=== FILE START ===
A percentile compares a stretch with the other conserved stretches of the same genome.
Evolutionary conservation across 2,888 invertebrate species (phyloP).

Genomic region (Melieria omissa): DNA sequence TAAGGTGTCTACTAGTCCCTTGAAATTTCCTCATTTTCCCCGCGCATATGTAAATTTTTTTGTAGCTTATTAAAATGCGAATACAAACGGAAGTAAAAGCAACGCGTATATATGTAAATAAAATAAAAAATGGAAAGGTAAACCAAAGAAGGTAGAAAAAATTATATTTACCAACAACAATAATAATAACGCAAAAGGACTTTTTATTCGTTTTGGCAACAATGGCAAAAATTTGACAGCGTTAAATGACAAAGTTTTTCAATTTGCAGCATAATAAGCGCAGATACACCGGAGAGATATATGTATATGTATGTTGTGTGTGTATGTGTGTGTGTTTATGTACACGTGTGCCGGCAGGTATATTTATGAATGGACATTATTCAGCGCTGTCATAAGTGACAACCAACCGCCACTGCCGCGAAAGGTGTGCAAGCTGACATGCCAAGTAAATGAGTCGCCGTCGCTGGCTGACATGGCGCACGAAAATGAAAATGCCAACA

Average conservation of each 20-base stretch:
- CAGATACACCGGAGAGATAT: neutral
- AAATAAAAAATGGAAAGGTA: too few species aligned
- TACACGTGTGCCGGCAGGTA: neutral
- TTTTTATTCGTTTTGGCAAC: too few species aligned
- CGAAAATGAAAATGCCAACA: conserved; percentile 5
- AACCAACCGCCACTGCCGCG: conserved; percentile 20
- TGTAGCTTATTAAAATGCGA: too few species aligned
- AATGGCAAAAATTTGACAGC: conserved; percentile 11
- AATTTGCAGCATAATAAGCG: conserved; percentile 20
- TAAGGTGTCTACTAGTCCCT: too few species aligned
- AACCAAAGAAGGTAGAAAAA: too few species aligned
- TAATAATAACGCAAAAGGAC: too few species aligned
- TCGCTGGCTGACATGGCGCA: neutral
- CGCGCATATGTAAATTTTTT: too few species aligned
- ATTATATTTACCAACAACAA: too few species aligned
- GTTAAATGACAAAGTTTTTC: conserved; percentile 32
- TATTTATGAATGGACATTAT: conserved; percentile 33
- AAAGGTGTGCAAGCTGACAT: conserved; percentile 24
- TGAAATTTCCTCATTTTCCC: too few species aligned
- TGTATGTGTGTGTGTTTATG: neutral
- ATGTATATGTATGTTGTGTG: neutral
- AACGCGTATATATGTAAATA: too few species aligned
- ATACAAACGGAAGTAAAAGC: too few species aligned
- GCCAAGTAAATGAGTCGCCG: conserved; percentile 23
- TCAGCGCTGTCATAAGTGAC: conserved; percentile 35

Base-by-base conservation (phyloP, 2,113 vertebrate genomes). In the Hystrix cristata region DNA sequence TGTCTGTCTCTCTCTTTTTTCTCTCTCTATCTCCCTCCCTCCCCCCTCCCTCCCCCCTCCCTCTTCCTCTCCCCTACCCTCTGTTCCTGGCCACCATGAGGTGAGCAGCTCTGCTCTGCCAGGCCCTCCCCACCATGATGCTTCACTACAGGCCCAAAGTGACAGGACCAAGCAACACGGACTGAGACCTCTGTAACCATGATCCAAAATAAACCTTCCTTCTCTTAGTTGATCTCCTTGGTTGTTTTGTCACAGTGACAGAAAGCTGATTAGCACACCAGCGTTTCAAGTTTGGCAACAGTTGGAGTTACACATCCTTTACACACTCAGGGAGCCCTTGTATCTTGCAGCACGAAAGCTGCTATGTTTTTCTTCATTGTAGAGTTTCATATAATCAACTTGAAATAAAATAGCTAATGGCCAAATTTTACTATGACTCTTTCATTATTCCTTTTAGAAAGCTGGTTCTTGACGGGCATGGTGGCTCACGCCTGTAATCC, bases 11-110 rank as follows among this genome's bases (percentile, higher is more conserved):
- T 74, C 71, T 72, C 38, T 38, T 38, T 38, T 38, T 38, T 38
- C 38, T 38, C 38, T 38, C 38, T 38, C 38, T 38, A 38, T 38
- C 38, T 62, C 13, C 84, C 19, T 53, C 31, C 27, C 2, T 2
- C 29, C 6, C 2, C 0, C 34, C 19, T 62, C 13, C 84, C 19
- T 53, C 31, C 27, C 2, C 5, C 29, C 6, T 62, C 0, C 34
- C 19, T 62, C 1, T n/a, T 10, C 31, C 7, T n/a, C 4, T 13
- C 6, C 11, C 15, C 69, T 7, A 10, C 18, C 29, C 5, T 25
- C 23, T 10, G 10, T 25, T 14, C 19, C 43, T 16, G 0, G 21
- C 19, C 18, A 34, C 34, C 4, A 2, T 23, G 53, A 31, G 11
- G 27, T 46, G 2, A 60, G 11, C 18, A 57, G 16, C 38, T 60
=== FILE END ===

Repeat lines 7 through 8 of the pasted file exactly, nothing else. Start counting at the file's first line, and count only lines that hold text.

- TACACGTGTGCCGGCAGGTA: neutral
- TTTTTATTCGTTTTGGCAAC: too few species aligned